Quote:
Originally Posted by Flip_dat_Quarta View Post
So what do you recommend?
Take Scotts 4 hour course l. He'll put you on track with the proper drills. Give Scott or a qualified instructor some thought





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Instructional source: "One Pocket...A Game of Controlled Aggression" by Tom Wirth. This book is a players best friend.
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Last edited by GoldCrown; 05-16-2016 at 02:29 PM.
  
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05-16-2016, 10:09 AM

Really interested in seeing what others have to say. So far, some great input.

I just started playing after an 18 year layoff. I suffer from the same mental challenges that I struggled with as a kid. The only time I can bear down and play is if is for money or in a tourney (to a lesser extent). I can not keep my mind sharp during practice or playing others for fun. This really bothers me, because I love the game. I am just a wreck mentally. Maybe I am practicing the wrong way?? I love the input here. Thanks!!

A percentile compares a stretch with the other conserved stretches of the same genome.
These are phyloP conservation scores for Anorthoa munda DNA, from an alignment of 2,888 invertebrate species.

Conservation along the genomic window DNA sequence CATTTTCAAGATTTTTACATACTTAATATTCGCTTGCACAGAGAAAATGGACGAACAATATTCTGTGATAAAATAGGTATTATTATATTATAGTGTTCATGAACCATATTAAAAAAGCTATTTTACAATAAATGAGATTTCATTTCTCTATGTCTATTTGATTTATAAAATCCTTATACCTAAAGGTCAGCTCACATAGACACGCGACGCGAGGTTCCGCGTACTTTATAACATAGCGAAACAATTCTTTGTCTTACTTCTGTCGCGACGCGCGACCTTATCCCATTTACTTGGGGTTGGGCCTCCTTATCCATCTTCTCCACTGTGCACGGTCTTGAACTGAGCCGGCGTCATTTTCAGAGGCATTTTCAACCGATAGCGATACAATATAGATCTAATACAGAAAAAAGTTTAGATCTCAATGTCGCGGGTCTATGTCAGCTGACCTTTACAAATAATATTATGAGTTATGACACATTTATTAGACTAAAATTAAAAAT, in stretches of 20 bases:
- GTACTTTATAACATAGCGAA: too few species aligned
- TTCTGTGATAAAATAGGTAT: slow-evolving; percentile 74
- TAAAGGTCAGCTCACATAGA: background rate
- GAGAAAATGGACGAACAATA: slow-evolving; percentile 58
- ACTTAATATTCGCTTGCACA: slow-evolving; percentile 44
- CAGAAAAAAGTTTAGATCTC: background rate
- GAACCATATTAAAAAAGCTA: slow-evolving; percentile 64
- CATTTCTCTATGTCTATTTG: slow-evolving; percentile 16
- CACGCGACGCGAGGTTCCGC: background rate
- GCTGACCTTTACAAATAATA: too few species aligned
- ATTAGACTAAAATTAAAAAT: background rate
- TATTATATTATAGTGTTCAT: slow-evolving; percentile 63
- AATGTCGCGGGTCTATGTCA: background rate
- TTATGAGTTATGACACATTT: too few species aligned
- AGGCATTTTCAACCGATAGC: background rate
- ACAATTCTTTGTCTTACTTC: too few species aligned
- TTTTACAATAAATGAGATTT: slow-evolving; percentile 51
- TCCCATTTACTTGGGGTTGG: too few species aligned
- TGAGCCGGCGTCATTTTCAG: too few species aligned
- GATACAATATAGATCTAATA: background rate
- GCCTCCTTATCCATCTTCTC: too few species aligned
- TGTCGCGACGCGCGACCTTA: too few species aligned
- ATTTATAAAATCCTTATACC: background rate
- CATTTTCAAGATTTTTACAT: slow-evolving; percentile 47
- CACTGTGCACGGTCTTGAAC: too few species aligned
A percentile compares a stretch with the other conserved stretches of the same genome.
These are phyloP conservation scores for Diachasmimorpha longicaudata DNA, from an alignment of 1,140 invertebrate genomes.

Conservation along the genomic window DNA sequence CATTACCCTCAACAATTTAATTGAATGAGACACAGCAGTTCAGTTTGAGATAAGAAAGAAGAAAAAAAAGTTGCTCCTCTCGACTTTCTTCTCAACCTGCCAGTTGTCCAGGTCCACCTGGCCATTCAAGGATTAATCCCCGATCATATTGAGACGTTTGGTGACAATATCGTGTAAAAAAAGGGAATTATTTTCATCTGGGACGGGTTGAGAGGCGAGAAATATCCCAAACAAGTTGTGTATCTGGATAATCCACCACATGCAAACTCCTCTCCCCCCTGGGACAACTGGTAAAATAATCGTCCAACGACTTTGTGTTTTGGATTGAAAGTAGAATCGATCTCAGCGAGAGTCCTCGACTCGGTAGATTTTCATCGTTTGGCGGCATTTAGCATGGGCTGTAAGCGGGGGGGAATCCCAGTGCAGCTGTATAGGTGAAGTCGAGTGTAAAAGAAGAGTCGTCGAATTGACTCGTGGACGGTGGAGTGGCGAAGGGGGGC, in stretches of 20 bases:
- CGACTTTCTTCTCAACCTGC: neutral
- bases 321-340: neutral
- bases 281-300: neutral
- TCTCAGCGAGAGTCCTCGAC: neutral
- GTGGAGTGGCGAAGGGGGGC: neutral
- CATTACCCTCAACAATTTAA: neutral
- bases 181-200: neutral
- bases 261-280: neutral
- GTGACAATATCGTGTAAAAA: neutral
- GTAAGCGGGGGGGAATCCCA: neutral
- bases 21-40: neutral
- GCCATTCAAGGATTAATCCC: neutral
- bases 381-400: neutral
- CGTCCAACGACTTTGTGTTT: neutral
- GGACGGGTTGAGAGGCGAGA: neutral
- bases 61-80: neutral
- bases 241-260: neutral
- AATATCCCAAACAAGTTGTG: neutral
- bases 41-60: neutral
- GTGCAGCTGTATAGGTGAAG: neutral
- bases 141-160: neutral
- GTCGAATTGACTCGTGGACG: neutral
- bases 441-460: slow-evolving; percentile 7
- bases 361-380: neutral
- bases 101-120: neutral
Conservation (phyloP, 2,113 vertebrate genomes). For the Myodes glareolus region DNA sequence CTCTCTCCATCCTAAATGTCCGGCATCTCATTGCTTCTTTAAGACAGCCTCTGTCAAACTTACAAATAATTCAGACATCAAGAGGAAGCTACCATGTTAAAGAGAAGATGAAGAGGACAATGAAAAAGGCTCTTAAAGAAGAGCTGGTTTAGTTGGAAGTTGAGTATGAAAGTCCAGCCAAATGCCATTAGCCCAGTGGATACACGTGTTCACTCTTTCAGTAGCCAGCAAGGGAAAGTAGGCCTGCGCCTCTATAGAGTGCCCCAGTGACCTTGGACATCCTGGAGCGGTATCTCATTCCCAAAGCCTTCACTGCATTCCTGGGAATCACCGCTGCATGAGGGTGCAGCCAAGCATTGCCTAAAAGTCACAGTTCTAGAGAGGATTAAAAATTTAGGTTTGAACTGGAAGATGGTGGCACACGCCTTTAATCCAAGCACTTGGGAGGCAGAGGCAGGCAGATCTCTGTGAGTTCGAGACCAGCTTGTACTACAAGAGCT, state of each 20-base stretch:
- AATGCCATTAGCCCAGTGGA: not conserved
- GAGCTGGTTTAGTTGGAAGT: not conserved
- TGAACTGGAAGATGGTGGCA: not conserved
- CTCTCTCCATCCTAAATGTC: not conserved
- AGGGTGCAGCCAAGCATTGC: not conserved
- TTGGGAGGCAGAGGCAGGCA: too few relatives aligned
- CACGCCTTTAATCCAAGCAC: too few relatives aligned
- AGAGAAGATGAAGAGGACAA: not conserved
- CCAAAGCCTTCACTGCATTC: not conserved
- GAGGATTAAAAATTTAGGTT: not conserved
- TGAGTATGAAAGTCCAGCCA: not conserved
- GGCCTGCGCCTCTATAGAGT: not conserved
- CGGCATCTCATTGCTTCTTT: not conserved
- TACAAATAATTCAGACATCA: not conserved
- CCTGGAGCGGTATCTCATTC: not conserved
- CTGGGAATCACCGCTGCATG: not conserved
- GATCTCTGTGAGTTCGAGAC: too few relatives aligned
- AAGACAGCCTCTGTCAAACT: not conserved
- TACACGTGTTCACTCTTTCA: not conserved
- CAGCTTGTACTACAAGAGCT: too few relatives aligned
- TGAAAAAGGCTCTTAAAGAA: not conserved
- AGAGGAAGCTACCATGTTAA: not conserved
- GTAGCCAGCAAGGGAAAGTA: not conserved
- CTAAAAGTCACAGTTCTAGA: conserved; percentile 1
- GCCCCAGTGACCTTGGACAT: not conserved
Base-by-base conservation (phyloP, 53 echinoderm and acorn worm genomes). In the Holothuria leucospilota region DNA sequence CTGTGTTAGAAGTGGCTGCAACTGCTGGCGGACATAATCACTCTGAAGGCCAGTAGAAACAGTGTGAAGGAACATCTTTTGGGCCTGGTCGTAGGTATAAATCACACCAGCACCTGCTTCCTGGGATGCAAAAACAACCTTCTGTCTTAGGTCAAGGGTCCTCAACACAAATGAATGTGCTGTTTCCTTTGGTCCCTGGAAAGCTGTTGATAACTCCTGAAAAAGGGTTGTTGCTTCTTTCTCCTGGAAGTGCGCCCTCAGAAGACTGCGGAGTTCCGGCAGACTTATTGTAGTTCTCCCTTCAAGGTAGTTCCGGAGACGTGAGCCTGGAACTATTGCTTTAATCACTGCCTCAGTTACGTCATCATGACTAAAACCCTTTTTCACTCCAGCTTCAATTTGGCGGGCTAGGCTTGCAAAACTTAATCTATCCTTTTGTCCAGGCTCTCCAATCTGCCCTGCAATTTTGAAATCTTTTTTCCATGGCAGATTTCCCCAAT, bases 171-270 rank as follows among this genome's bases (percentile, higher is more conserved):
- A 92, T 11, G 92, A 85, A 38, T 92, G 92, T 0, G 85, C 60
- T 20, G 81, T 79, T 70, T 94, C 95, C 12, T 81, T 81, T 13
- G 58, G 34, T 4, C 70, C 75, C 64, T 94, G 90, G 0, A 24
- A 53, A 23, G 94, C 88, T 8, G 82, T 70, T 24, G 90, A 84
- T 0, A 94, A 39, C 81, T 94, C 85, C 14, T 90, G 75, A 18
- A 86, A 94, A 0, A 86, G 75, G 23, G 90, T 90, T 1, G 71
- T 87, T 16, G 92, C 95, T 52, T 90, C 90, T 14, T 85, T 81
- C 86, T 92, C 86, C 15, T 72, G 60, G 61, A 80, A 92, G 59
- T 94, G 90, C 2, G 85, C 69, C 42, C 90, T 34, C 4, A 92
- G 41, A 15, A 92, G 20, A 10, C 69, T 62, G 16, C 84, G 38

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Focus, focus, and more focus.
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Lightbulb Focus, focus, and more focus. - 05-16-2016, 10:16 AM

Quote:
Originally Posted by Flip_dat_Quarta View Post
I'm looking for some good practice advice:

I love to play the 7 ball ghost more than anything however I run into some problems:

1. I shoot too fast

Slow down. There isn't any good reason to shoot fast unless there is a shot clock.

2. I don't spend as much time focusing

Focusing is the most important element to good playing. Focus on position, contact points of cue ball to object ball, see the angle, feel for speed.

3. I'll sometimes want to experiment with an alternative way to get shape however I don't b/c I am in the middle of the set.

Use your imagination only if comfortable doing so. Don't experiment when unsure.